It shall be delivered in the city and precincts of Baltimore on the day of publication—and be carefully packed up and sent to subscribers residing at a distance by the first mail thereafter leaving this postoffice, whithersoever it may be directed.
Conditions on which new subscribers are received.
The Weekly Registen is published in Baltimore every Saturday,and immediately forwarded as directed, carefully packed and secured from damage, and arriving uninjured at the most remote post-offices in the union. Nay, the editor undertakes to insure its safe-carriage by supplying deficient numbers, being informed of a failure. The price is five dollans per annom, for 52 numhers, forming two large volumes. For the supplerents, which have been numerous, no extra charge is made. Subscribers must commence and end with a voJune ; but subscriptions for less than a year will not be received. Gentlemen may be furnished from the first number, if speedy application is made, as there are for sale but 400 copies of vol. I–but to obtain a complete file they must pay $ 10, for which, with the first any second volumes, will be forwarded a receipt for the third and fourth, also. Of the second volume,(which commenced in March last, and comprises a most interesting period in the history of our country) 500 extra copies are for sale; subscribers may be furnished with this volume, and a receipt for the third vol. to be sent to them, on paying. S5, or— May commence with the third volume, the first No. of which appears this day, and be supplied with the paper for the current year, the subscription $5, being paid in advance. subscribers may be furnished with this work weekly, as it is published, or in volumes, at their option. uj All letters to the editor to be free of expense.
Aaltimore, Sept. 5, 1812. Vol. III.
Fort the WEERLY in Egister.
Extract from an Oration, on Literature, Delivered in Tennessee.
An important enquiry, involved in this subject, regards the probable character of the human species, uninfluenced by literature. There is also a second enquiry, not less important than the former, which respects the amelioration of the early condition and character of the human race, under the progressive influence of literary refinement.
To preserve and perpetuate his existence, were, perhaps the first employments of man.—To perform. these duties effectively, he had to declare war against every thing hostile to his life and its preservation, and, to appropriate to his own use, whatever he found beneficial in the universe around him. Feeling nothing but the pressure of increasing wants, his pas" sions were inflamed in proportion; destitute of a knowledge of his own, and the rights of others, tha obsequious slave of impulse, and ruled by the storms of unsubdued passions—collision, anarchy and des. potism, successively, and in turn assailed him for, the law of force, the dominion of physical power alone, could restrain and repress the rapine of scifish want, crush the anarchy of contending individuals, and reduce to order and silence, the conflictions and the clamors, of rapacity and ignorance —Asyct, reason had not operated powerfully, for she had acquired but few data, from which to infer the future, by the past of man. Experience had not, as yet, even strongly inculcated the utility of reason and reflection; it had not exemplified, recurring to preceding ages, that human happiness might be the product of profound investigation of the true cat:ses of misery, and that a profound knowiedge of trut was only to be sound in the labyrinths of experimental error. In fine, experience had not yet intimated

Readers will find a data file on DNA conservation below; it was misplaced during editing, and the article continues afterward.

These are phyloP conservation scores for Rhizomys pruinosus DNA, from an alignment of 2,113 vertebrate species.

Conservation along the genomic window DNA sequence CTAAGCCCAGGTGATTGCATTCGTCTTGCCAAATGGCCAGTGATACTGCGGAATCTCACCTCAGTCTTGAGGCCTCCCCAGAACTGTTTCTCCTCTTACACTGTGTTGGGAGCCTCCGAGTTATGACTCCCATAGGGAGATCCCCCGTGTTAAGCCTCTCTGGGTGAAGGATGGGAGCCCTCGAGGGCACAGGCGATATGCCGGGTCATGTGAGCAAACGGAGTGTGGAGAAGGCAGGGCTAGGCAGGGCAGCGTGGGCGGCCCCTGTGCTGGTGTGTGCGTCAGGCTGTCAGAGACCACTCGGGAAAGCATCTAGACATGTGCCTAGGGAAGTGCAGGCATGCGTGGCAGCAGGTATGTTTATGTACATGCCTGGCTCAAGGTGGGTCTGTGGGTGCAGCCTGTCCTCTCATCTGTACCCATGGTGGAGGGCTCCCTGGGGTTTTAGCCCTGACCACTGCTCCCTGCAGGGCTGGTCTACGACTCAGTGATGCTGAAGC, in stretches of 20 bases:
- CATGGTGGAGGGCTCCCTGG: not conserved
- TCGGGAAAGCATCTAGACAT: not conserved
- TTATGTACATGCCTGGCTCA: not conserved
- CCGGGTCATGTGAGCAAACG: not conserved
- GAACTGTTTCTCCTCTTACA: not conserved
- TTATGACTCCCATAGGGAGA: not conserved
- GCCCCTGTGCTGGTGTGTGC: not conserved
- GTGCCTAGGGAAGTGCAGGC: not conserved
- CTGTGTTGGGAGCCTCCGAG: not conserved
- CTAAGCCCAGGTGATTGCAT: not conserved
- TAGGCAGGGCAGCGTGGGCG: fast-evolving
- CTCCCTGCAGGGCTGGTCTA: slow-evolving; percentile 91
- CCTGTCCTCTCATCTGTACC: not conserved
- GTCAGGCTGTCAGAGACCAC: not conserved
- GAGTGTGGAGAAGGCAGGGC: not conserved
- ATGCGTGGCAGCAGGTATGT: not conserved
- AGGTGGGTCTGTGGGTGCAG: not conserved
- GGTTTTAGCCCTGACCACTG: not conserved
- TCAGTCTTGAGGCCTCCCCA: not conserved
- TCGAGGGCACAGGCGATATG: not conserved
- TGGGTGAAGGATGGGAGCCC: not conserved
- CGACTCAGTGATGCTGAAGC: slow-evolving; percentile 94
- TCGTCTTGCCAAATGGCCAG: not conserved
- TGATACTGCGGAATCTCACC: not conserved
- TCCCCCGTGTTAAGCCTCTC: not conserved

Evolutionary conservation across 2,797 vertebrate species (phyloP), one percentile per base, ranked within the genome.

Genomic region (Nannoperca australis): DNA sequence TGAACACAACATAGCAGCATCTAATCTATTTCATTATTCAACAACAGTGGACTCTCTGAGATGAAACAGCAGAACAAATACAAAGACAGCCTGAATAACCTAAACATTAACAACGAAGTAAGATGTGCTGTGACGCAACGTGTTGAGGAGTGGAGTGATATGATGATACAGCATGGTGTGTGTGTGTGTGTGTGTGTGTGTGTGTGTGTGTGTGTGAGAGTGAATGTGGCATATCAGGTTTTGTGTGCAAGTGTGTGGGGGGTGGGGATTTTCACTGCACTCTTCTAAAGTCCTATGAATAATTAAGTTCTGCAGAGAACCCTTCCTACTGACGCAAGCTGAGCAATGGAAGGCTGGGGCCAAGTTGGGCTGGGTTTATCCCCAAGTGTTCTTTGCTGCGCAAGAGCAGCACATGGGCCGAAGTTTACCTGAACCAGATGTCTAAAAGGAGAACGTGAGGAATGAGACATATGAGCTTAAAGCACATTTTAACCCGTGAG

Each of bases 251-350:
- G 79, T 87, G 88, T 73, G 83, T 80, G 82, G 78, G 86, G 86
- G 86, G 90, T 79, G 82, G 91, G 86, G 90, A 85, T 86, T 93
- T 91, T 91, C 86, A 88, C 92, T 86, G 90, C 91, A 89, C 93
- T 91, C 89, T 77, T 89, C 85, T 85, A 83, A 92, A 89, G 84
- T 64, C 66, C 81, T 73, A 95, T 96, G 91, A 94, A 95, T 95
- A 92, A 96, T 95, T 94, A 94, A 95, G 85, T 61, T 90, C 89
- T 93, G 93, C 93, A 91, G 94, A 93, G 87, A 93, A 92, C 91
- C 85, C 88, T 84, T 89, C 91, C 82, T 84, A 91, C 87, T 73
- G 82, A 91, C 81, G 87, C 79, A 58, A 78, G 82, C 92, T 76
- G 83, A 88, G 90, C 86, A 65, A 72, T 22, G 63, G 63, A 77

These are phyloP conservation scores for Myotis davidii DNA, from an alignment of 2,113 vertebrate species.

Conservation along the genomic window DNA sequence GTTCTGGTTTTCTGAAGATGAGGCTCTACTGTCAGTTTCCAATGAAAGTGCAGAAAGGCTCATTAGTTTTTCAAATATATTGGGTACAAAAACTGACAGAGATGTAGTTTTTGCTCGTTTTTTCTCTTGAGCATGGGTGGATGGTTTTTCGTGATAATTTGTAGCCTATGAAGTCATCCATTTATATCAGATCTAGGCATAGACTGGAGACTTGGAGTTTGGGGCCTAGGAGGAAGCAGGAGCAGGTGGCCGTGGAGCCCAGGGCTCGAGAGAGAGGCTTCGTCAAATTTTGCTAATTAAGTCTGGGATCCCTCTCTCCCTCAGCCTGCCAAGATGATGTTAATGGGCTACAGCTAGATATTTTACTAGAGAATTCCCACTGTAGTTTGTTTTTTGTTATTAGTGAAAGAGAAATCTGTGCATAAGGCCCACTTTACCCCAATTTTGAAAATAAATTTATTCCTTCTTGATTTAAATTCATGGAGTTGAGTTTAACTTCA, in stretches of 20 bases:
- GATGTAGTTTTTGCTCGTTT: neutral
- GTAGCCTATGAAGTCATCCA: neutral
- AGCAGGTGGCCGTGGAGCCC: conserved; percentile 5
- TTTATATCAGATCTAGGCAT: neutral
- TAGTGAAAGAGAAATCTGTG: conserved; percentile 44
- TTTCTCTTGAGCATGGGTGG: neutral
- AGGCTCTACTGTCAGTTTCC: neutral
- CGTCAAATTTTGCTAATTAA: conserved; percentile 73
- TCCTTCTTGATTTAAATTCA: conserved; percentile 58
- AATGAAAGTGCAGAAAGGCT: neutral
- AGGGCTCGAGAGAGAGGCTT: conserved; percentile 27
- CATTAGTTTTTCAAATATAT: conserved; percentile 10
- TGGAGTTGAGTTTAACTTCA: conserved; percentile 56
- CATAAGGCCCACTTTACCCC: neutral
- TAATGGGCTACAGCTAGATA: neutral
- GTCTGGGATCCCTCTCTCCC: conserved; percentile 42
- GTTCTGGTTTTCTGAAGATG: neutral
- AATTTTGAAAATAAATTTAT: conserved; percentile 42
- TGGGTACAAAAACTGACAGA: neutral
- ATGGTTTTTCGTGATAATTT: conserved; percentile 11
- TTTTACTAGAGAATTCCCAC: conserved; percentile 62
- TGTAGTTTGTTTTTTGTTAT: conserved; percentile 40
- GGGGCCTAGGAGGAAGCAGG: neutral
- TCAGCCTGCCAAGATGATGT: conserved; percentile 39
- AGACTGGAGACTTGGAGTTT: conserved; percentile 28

to man the gradual progression by which errors of
opinion, and derelictions of conduct, could be instrumental in cdvancing his steps to happiness and truth. Individuals, families and nations were wandering in a maze of conjecture and uncertainty, with regird to the past, and listening, with pueriie credulity and superstitious awe, to the traditionary lore of ignorance, infirmity and garrulous old age. , i.iterature. had not yet unveiled, upon the page of history, the means by which sagacious and enlightenci policy could give elevation, prosperty and power to hunan institutions—it had not yet enabled the philosophic politician to detect the lurking principles of defection and decoy, that afer receiving lite and activity from the depravites inseparable from ignorance, Jurory and idleness, paralized the virtues of the people, and sported with the fate of nations. It had not yet enabled him to trace the corrupt influences of vemal administration upon the best constituted governments, and to cut off the fountains of detection and ruin, before they had sapped the foundations of popular confidence, and alienated from such governments the attachments of the people. It had not yet enabled him to distinguish between the patriot and dema. gogue; to demonstrate, that in their private ch rocters alone were to be found the only evidences of political virtue and depravity—it had not tought ...ro
the salutary lesson, that the former cannot be ori